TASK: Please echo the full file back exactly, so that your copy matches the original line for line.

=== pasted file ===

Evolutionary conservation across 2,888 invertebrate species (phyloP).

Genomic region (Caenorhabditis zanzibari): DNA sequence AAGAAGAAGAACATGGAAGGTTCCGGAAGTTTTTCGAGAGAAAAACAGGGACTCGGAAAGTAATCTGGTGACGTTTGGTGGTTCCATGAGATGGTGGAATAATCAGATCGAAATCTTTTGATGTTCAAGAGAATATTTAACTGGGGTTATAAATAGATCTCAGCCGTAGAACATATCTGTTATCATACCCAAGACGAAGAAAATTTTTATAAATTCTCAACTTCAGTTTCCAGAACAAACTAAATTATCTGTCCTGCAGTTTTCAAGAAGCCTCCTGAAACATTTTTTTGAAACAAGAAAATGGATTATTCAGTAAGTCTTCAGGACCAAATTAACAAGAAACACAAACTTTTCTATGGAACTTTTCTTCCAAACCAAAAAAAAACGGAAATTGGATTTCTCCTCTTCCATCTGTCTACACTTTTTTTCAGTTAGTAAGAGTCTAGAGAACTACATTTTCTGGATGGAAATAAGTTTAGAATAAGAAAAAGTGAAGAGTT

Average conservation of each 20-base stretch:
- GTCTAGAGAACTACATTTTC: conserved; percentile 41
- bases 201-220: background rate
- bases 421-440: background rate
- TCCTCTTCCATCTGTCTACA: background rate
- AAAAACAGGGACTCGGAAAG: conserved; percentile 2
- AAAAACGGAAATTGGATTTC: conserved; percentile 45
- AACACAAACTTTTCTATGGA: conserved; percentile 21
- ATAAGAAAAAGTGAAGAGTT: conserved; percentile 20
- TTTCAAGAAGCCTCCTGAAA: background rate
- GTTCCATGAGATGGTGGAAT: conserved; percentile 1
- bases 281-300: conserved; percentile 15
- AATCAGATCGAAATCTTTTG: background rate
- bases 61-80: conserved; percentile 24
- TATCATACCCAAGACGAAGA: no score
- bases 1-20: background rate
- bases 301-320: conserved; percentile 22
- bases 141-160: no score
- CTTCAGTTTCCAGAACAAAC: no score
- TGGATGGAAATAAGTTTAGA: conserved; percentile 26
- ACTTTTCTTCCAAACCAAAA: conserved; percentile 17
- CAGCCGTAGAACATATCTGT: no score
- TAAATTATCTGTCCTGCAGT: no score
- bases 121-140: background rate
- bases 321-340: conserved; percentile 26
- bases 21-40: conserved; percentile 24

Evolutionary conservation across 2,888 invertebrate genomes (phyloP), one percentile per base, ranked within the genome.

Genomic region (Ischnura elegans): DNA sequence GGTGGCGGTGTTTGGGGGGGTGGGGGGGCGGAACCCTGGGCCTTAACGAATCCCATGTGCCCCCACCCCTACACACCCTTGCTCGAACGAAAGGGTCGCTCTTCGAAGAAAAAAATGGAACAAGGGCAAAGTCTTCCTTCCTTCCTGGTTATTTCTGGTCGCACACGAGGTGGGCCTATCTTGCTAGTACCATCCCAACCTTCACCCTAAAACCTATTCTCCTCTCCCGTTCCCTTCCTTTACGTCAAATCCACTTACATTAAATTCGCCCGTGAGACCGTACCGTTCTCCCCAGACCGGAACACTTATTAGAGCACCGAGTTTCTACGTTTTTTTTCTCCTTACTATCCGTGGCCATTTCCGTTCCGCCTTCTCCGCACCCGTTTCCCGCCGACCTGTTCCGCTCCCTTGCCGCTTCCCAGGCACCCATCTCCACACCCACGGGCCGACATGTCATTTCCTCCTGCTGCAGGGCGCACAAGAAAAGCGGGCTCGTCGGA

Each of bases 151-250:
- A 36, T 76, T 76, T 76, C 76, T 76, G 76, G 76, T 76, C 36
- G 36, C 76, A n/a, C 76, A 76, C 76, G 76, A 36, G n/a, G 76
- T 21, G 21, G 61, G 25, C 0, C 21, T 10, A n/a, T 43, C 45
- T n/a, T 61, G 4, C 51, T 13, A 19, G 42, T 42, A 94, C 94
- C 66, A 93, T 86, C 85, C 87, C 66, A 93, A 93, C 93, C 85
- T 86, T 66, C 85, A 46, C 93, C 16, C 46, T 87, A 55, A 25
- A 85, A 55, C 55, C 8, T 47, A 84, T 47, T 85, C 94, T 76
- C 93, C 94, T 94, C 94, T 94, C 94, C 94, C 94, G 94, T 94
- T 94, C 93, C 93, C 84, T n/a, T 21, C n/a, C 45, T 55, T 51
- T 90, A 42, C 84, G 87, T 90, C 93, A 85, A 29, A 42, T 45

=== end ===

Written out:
Evolutionary conservation across 2,888 invertebrate species (phyloP).

Genomic region (Caenorhabditis zanzibari): DNA sequence AAGAAGAAGAACATGGAAGGTTCCGGAAGTTTTTCGAGAGAAAAACAGGGACTCGGAAAGTAATCTGGTGACGTTTGGTGGTTCCATGAGATGGTGGAATAATCAGATCGAAATCTTTTGATGTTCAAGAGAATATTTAACTGGGGTTATAAATAGATCTCAGCCGTAGAACATATCTGTTATCATACCCAAGACGAAGAAAATTTTTATAAATTCTCAACTTCAGTTTCCAGAACAAACTAAATTATCTGTCCTGCAGTTTTCAAGAAGCCTCCTGAAACATTTTTTTGAAACAAGAAAATGGATTATTCAGTAAGTCTTCAGGACCAAATTAACAAGAAACACAAACTTTTCTATGGAACTTTTCTTCCAAACCAAAAAAAAACGGAAATTGGATTTCTCCTCTTCCATCTGTCTACACTTTTTTTCAGTTAGTAAGAGTCTAGAGAACTACATTTTCTGGATGGAAATAAGTTTAGAATAAGAAAAAGTGAAGAGTT

Average conservation of each 20-base stretch:
- GTCTAGAGAACTACATTTTC: conserved; percentile 41
- bases 201-220: background rate
- bases 421-440: background rate
- TCCTCTTCCATCTGTCTACA: background rate
- AAAAACAGGGACTCGGAAAG: conserved; percentile 2
- AAAAACGGAAATTGGATTTC: conserved; percentile 45
- AACACAAACTTTTCTATGGA: conserved; percentile 21
- ATAAGAAAAAGTGAAGAGTT: conserved; percentile 20
- TTTCAAGAAGCCTCCTGAAA: background rate
- GTTCCATGAGATGGTGGAAT: conserved; percentile 1
- bases 281-300: conserved; percentile 15
- AATCAGATCGAAATCTTTTG: background rate
- bases 61-80: conserved; percentile 24
- TATCATACCCAAGACGAAGA: no score
- bases 1-20: background rate
- bases 301-320: conserved; percentile 22
- bases 141-160: no score
- CTTCAGTTTCCAGAACAAAC: no score
- TGGATGGAAATAAGTTTAGA: conserved; percentile 26
- ACTTTTCTTCCAAACCAAAA: conserved; percentile 17
- CAGCCGTAGAACATATCTGT: no score
- TAAATTATCTGTCCTGCAGT: no score
- bases 121-140: background rate
- bases 321-340: conserved; percentile 26
- bases 21-40: conserved; percentile 24

Evolutionary conservation across 2,888 invertebrate genomes (phyloP), one percentile per base, ranked within the genome.

Genomic region (Ischnura elegans): DNA sequence GGTGGCGGTGTTTGGGGGGGTGGGGGGGCGGAACCCTGGGCCTTAACGAATCCCATGTGCCCCCACCCCTACACACCCTTGCTCGAACGAAAGGGTCGCTCTTCGAAGAAAAAAATGGAACAAGGGCAAAGTCTTCCTTCCTTCCTGGTTATTTCTGGTCGCACACGAGGTGGGCCTATCTTGCTAGTACCATCCCAACCTTCACCCTAAAACCTATTCTCCTCTCCCGTTCCCTTCCTTTACGTCAAATCCACTTACATTAAATTCGCCCGTGAGACCGTACCGTTCTCCCCAGACCGGAACACTTATTAGAGCACCGAGTTTCTACGTTTTTTTTCTCCTTACTATCCGTGGCCATTTCCGTTCCGCCTTCTCCGCACCCGTTTCCCGCCGACCTGTTCCGCTCCCTTGCCGCTTCCCAGGCACCCATCTCCACACCCACGGGCCGACATGTCATTTCCTCCTGCTGCAGGGCGCACAAGAAAAGCGGGCTCGTCGGA

Each of bases 151-250:
- A 36, T 76, T 76, T 76, C 76, T 76, G 76, G 76, T 76, C 36
- G 36, C 76, A n/a, C 76, A 76, C 76, G 76, A 36, G n/a, G 76
- T 21, G 21, G 61, G 25, C 0, C 21, T 10, A n/a, T 43, C 45
- T n/a, T 61, G 4, C 51, T 13, A 19, G 42, T 42, A 94, C 94
- C 66, A 93, T 86, C 85, C 87, C 66, A 93, A 93, C 93, C 85
- T 86, T 66, C 85, A 46, C 93, C 16, C 46, T 87, A 55, A 25
- A 85, A 55, C 55, C 8, T 47, A 84, T 47, T 85, C 94, T 76
- C 93, C 94, T 94, C 94, T 94, C 94, C 94, C 94, G 94, T 94
- T 94, C 93, C 93, C 84, T n/a, T 21, C n/a, C 45, T 55, T 51
- T 90, A 42, C 84, G 87, T 90, C 93, A 85, A 29, A 42, T 45